Gray said the private Masses included confession and the laying of hands to heal - which is how Barmasse began the molestations.

    Gray never forgot the abuse, and it haunted him through several years of heavy drinking and six years of marriage. He was divorced in 2000.

    Gray is scheduled to receive an initial payout of $300,000 minus legal fees. He said suing the church and receiving a settlement has been important. While he once felt victimized and alone, he now feels empowered.

    "Catholics blame us, the victims, for causing the church to file bankruptcy," he said. "We didn't start this. The church could have prevented this a long time ago. If victims of clergy abuse didn't come forward, who knows how many thousands more children would have been subjected to this horror?"

    THOMAS A. GROOM

    Thomas A. Groom has been married for 16 years, has a daughter and a job as an accountant, and lives in the small town of Clarkdale, in north-central Arizona, near Jerome.

    What's not easily detectable is that Groom, 54, can fly into a rage when confronted with authority. He has bouts of sadness, is conflicted about his faith, and his wife wonders if stress from repressing memories of clergy sexual abuse is what caused him to have heart trouble that resulted in triple bypass surgery when he was 50.

    Groom said he was a 13-year-old altar boy at St. Gregory's church in Phoenix when he was abused by the Rev. Robert Gluch.

    The eldest of four boys in a devout Catholic family, Groom did not know Gluch also was abusing his younger brother, now 51. Gluch died of cancer in 1993 at age 56. He worked at St. Gregory from 1964 to 1968.

    "We lived only one house away from the church," Groom said recently. "Father Gluch used to show up at the house all the time."

    Groom's abuse began in 1965 and continued for two or three years. Molestations occurred in the sacristy at St. Gregory after Mass and in Gluch's bedroom. Groom never told anyone about what happened and buried his memories until 2001, when he heard a radio broadcast on the Boston sexual abuse scandal.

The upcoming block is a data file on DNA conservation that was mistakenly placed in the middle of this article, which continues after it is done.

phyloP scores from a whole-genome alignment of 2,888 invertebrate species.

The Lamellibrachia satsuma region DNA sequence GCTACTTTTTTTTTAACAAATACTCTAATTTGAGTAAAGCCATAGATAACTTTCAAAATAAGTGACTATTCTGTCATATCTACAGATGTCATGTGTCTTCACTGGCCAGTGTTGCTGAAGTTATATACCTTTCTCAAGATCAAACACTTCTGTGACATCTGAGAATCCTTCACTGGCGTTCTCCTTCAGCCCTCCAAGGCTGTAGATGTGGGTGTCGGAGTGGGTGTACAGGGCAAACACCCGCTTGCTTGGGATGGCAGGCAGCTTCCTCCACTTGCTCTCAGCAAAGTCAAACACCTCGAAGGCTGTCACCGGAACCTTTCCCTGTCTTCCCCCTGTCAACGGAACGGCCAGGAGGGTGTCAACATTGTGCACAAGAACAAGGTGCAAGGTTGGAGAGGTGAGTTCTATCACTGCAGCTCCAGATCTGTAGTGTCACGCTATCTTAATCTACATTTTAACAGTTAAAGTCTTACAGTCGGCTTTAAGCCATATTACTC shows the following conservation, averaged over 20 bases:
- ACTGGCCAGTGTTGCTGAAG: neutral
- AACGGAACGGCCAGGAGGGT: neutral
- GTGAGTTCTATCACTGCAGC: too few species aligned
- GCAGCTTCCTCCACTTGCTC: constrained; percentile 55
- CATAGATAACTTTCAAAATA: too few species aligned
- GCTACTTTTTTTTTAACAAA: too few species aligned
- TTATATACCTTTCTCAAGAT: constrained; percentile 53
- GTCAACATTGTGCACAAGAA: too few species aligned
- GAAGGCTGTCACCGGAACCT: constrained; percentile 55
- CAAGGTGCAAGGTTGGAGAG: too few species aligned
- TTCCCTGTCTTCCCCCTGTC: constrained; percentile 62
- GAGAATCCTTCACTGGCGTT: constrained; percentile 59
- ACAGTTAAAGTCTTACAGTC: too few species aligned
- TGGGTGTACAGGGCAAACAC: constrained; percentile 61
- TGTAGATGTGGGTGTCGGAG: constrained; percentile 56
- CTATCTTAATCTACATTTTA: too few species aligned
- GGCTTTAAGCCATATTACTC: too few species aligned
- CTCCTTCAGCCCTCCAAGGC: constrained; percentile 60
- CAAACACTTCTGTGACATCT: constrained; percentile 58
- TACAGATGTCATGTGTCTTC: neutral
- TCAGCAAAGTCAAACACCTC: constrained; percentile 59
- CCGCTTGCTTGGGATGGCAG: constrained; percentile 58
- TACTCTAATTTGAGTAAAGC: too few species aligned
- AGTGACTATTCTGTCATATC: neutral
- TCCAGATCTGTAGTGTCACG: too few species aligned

"I remember I had to pull over to the side of the road. I broke down," Groom said.

    As one of five members of the bankruptcy's court-appointed tort creditors committee that reviewed 103 claims of sexual abuse filed against the diocese, Groom felt his wounds reopen as he reviewed claim after claim describing the same kind of abuse he suffered as a child.

    "We'll get semi-closure when this is all over. The rest of the closure has to be within my heart and my mind," said Groom, who is slated to receive an initial settlement of $425,000 minus legal fees. "Bankruptcy has been an interesting process. It's a business transaction, so in that respect the individual cases become secondary, except when you read them - then it comes right back again."

    JIM O'BRIEN

    Gentle and soft-spoken, Jim O'Brien never wanted to talk about what happened when he was a shy Marana High School student who became friends with a priest at St. Elizabeth Ann Seton.

    Like Troy Gray, O'Brien was a member of the church youth group and was befriended by Barmasse, who liked to be called "Rev Kev."

    "He thought that name was cool and we thought he was hip and cool, too," O'Brien said.

    Now 36, O'Brien, the eldest of three, says that while he was growing up his family was "hard-core Catholic."

    "My parents were divorcing at the time," O'Brien said, recalling high school. "Father Kevin and I started hanging out. He was fun. He gave me friendship cards, mementos."

    Barmasse took O'Brien and Gray to Phoenix to see Pope John Paul II in 1986. When O'Brien was having trouble studying for confirmation, Barmasse took him to a hotel for a "retreat." The year he met Barmasse, O'Brien dressed as a priest for Halloween.

    "I was a geek. I was nothing throughout high school. So it was nice having an older person think I was cool," O'Brien said.

    Like Gray, O'Brien recalls private prayer sessions with Barmasse that eventually escalated to molestations.

    After graduating in 1987, O'Brien began drinking a lot. He was charged with driving under the influence and joined Alcoholics Anonymous. He works at the same restaurant he did as a teen, though now he's a manager. He's been in several relationships but none lasted longer than two years. He and his latest girlfriend just split up.

    "I don't know if it's me or something I do, so maybe it's the trust factor, but I don't really know," he said in a recent interview at the Tucson apartment he shares with two cats.

    He hasn't been to church since he was 18.

    "I do believe in Jesus and God and all that but I don't think I could go back to Catholic Church," said O'Brien, who will receive an initial disbursement of $300,000 minus legal fees.

    Now that the Diocese of Tucson's bankruptcy case is wrapping up, O'Brien said he anticipates a new phase of his life.

    "Talking about it is step one. If I keep talking about it, hopefully more people will talk about it, and it won't happen to anyone else," he said. "It's sad to hear about other people who went through what I did, and worse. If there's a way to be a voice, you know, I'm living and I know it's going to get better."